According to Dr Karuna Kunwar, a psychologist at the Centre for Mental Health and Counselling Nepal, Thapathali, children with ASD can be very sensitive to environmental stimuli such as noise, light, temperature, and so on, while others can be non-responsive to the same stimuli. Since they have difficulties dealing with some of these sensory data, they dislike spontaneity and find refuge in a predictable routine. Dr Kunwar says that autism's most obvious signs tend to appear when a child is between the ages of two and three. In some cases, ASD can be diagnosed in kids as early as 18 months. Some developmental delays associated with autism can be identified and addressed even earlier. According to Dr Pant, most newborns look at their mothers with a sense of familiarity and make eye contact--this is a good sign. ASD babies, however, display a lack of responsiveness and may not make any eye contact with their mothers. And because most newborns have a guise of a seemingly healthy exterior, the aforementioned symptoms can easily go overlooked.
High-functioning autistic individuals
Children with 'high-functioning' ASD have evident shortcomings when it comes to social communication, and speech and language development, but they have normal IQs. Some high-functioning ASD individuals are called 'autistic savants'--autistic individuals who have extraordinary skills that are not exhibited by most people. But it's essential for caregivers to take into account that the same children may have difficulty with social cues, for which they might need specially designed curricula in school.
According to the Autism Research Institute of California, there are various forms of savant abilities: to do with mathematical calculations, memory feats, artistic abilities and musical abilities. A mathematical ability that many people with ASD display is calendar memory. If they are asked a question like, "What day of the week was May 22, 1961?", they can come up with the correct answer (Monday) within seconds. Others can multiply and divide large numbers in their heads and can also effortlessly calculate square roots and prime numbers. Studies suggest that notable figures in history such as Sir Isaac Newton, Charles Darwin, Michelangelo, Andy Warhol and Albert Einstein may have been on the autistic spectrum.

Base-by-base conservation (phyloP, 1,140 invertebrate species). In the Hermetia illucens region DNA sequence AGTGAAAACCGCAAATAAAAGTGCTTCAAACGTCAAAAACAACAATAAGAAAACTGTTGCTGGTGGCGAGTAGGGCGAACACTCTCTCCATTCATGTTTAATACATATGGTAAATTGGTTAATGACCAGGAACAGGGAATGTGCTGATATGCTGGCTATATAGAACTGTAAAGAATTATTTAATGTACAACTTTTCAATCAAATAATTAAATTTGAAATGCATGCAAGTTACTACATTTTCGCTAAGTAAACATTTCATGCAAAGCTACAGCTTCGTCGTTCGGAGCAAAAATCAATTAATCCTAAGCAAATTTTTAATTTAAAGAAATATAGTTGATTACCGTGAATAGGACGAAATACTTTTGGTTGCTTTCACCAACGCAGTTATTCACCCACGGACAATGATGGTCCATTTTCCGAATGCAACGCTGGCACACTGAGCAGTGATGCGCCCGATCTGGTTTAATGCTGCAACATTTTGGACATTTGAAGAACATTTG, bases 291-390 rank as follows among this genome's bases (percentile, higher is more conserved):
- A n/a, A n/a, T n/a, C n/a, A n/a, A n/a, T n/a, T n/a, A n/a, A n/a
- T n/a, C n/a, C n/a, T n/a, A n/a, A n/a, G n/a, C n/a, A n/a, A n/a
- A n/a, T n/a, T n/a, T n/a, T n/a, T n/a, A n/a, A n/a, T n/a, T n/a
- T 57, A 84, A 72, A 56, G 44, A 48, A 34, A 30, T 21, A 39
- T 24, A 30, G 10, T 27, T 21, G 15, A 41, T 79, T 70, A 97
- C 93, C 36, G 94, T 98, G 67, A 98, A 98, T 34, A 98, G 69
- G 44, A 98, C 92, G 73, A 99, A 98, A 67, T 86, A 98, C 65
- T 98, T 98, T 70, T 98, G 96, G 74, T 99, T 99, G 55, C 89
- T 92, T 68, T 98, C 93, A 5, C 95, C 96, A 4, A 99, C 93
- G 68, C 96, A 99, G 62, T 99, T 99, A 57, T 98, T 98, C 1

What causes ASD?
Over the years, ASD has attracted considerable interest from the public as well as from scientists; and efforts are continually being made to elucidate the causes of autism. But even today, every single paediatrician, geneticist, researcher and psychiatrist is stumped when asked about how autism is actually caused. "There is probably not one single answer," says Dr Pant. According to him, just as autism is a spectrum, there's also a spectrum of etiologies. According to epidemiological data, one of the causes of autism is advanced paternal age, meaning that the father of the child is too old at the time of the baby's conception. In addition, says Dr Kunwar, another critical period during which autism may develop is when the mother is pregnant. During that period, while the foetal brain is developing, exposure to certain chemical agents can increase the risk of a child's developing autism. Studies suggest that valproic acid, a medication that mothers with epilepsy sometimes take, can increase the risk of their child's being autistic.
In many families, there appears to be a pattern of autism or related disabilities among siblings and twins, supporting the theory that the disorder has a genetic basis. So the question now is, how can we start to identify what exactly those genes are? According to many studies, certain individuals can actually possess mutated genes that were not passed down from the mother or the father, meaning, the mutation happened after conception. And according to Dr Pant, people with certain genetic disorders such as Fragile X Syndrome, Rett Syndrome and metabolic disorders like phenylketonuria are more susceptible to getting diagnosed with ASD.